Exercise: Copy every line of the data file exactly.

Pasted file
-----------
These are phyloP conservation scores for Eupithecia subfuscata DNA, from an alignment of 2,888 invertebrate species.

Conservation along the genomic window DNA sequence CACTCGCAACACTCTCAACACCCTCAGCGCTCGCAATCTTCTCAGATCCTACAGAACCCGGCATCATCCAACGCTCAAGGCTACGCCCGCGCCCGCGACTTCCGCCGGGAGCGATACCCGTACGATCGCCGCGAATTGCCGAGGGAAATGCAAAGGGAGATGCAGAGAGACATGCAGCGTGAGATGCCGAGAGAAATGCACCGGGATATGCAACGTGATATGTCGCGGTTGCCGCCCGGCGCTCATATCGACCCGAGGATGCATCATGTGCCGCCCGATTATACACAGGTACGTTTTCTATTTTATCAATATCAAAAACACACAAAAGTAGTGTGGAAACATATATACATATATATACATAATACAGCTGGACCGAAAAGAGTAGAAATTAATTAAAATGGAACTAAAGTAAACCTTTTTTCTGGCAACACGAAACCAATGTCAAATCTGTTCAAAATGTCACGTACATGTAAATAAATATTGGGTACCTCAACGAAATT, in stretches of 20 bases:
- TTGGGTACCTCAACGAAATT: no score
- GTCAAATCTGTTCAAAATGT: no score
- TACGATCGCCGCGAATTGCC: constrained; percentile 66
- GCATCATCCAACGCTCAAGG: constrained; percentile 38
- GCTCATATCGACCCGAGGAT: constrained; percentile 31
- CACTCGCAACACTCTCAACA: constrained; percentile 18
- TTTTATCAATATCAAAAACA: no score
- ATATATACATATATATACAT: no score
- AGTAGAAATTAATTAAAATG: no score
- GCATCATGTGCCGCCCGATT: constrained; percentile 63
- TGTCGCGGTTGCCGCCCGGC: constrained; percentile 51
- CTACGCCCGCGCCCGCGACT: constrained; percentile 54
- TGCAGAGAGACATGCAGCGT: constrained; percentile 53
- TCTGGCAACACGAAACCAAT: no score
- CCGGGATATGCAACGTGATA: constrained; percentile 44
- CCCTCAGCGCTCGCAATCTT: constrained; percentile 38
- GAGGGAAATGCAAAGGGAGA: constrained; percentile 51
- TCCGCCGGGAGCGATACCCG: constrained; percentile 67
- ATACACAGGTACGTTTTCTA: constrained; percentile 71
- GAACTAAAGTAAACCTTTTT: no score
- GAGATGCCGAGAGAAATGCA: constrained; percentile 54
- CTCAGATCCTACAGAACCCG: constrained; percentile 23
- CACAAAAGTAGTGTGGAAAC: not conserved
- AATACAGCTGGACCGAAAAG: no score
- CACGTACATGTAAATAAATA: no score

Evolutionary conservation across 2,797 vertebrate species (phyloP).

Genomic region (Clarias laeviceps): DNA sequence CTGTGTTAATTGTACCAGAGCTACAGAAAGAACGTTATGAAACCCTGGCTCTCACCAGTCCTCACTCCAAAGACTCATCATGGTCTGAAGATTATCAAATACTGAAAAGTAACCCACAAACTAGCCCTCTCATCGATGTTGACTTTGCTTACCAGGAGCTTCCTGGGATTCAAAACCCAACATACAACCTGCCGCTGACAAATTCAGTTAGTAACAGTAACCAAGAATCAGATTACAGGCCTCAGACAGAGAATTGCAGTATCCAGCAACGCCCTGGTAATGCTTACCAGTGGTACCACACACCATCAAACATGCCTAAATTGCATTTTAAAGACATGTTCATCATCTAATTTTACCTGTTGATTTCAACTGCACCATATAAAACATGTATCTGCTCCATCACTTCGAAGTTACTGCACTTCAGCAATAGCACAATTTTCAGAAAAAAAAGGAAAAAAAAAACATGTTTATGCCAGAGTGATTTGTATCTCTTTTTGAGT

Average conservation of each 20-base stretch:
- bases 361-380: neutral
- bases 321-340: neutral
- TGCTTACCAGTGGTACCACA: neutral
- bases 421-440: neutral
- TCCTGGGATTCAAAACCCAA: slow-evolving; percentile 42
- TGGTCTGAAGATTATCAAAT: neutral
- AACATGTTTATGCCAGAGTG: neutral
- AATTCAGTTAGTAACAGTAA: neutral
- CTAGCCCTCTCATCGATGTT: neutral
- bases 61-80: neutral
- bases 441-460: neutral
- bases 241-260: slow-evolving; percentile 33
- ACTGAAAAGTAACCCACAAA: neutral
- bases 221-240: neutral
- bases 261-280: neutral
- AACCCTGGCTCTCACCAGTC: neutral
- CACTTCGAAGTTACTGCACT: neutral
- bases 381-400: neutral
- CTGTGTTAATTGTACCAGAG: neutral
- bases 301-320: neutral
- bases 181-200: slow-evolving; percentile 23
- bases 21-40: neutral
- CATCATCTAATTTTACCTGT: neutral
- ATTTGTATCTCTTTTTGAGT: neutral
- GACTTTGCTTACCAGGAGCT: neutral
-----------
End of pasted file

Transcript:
These are phyloP conservation scores for Eupithecia subfuscata DNA, from an alignment of 2,888 invertebrate species.

Conservation along the genomic window DNA sequence CACTCGCAACACTCTCAACACCCTCAGCGCTCGCAATCTTCTCAGATCCTACAGAACCCGGCATCATCCAACGCTCAAGGCTACGCCCGCGCCCGCGACTTCCGCCGGGAGCGATACCCGTACGATCGCCGCGAATTGCCGAGGGAAATGCAAAGGGAGATGCAGAGAGACATGCAGCGTGAGATGCCGAGAGAAATGCACCGGGATATGCAACGTGATATGTCGCGGTTGCCGCCCGGCGCTCATATCGACCCGAGGATGCATCATGTGCCGCCCGATTATACACAGGTACGTTTTCTATTTTATCAATATCAAAAACACACAAAAGTAGTGTGGAAACATATATACATATATATACATAATACAGCTGGACCGAAAAGAGTAGAAATTAATTAAAATGGAACTAAAGTAAACCTTTTTTCTGGCAACACGAAACCAATGTCAAATCTGTTCAAAATGTCACGTACATGTAAATAAATATTGGGTACCTCAACGAAATT, in stretches of 20 bases:
- TTGGGTACCTCAACGAAATT: no score
- GTCAAATCTGTTCAAAATGT: no score
- TACGATCGCCGCGAATTGCC: constrained; percentile 66
- GCATCATCCAACGCTCAAGG: constrained; percentile 38
- GCTCATATCGACCCGAGGAT: constrained; percentile 31
- CACTCGCAACACTCTCAACA: constrained; percentile 18
- TTTTATCAATATCAAAAACA: no score
- ATATATACATATATATACAT: no score
- AGTAGAAATTAATTAAAATG: no score
- GCATCATGTGCCGCCCGATT: constrained; percentile 63
- TGTCGCGGTTGCCGCCCGGC: constrained; percentile 51
- CTACGCCCGCGCCCGCGACT: constrained; percentile 54
- TGCAGAGAGACATGCAGCGT: constrained; percentile 53
- TCTGGCAACACGAAACCAAT: no score
- CCGGGATATGCAACGTGATA: constrained; percentile 44
- CCCTCAGCGCTCGCAATCTT: constrained; percentile 38
- GAGGGAAATGCAAAGGGAGA: constrained; percentile 51
- TCCGCCGGGAGCGATACCCG: constrained; percentile 67
- ATACACAGGTACGTTTTCTA: constrained; percentile 71
- GAACTAAAGTAAACCTTTTT: no score
- GAGATGCCGAGAGAAATGCA: constrained; percentile 54
- CTCAGATCCTACAGAACCCG: constrained; percentile 23
- CACAAAAGTAGTGTGGAAAC: not conserved
- AATACAGCTGGACCGAAAAG: no score
- CACGTACATGTAAATAAATA: no score

Evolutionary conservation across 2,797 vertebrate species (phyloP).

Genomic region (Clarias laeviceps): DNA sequence CTGTGTTAATTGTACCAGAGCTACAGAAAGAACGTTATGAAACCCTGGCTCTCACCAGTCCTCACTCCAAAGACTCATCATGGTCTGAAGATTATCAAATACTGAAAAGTAACCCACAAACTAGCCCTCTCATCGATGTTGACTTTGCTTACCAGGAGCTTCCTGGGATTCAAAACCCAACATACAACCTGCCGCTGACAAATTCAGTTAGTAACAGTAACCAAGAATCAGATTACAGGCCTCAGACAGAGAATTGCAGTATCCAGCAACGCCCTGGTAATGCTTACCAGTGGTACCACACACCATCAAACATGCCTAAATTGCATTTTAAAGACATGTTCATCATCTAATTTTACCTGTTGATTTCAACTGCACCATATAAAACATGTATCTGCTCCATCACTTCGAAGTTACTGCACTTCAGCAATAGCACAATTTTCAGAAAAAAAAGGAAAAAAAAAACATGTTTATGCCAGAGTGATTTGTATCTCTTTTTGAGT

Average conservation of each 20-base stretch:
- bases 361-380: neutral
- bases 321-340: neutral
- TGCTTACCAGTGGTACCACA: neutral
- bases 421-440: neutral
- TCCTGGGATTCAAAACCCAA: slow-evolving; percentile 42
- TGGTCTGAAGATTATCAAAT: neutral
- AACATGTTTATGCCAGAGTG: neutral
- AATTCAGTTAGTAACAGTAA: neutral
- CTAGCCCTCTCATCGATGTT: neutral
- bases 61-80: neutral
- bases 441-460: neutral
- bases 241-260: slow-evolving; percentile 33
- ACTGAAAAGTAACCCACAAA: neutral
- bases 221-240: neutral
- bases 261-280: neutral
- AACCCTGGCTCTCACCAGTC: neutral
- CACTTCGAAGTTACTGCACT: neutral
- bases 381-400: neutral
- CTGTGTTAATTGTACCAGAG: neutral
- bases 301-320: neutral
- bases 181-200: slow-evolving; percentile 23
- bases 21-40: neutral
- CATCATCTAATTTTACCTGT: neutral
- ATTTGTATCTCTTTTTGAGT: neutral
- GACTTTGCTTACCAGGAGCT: neutral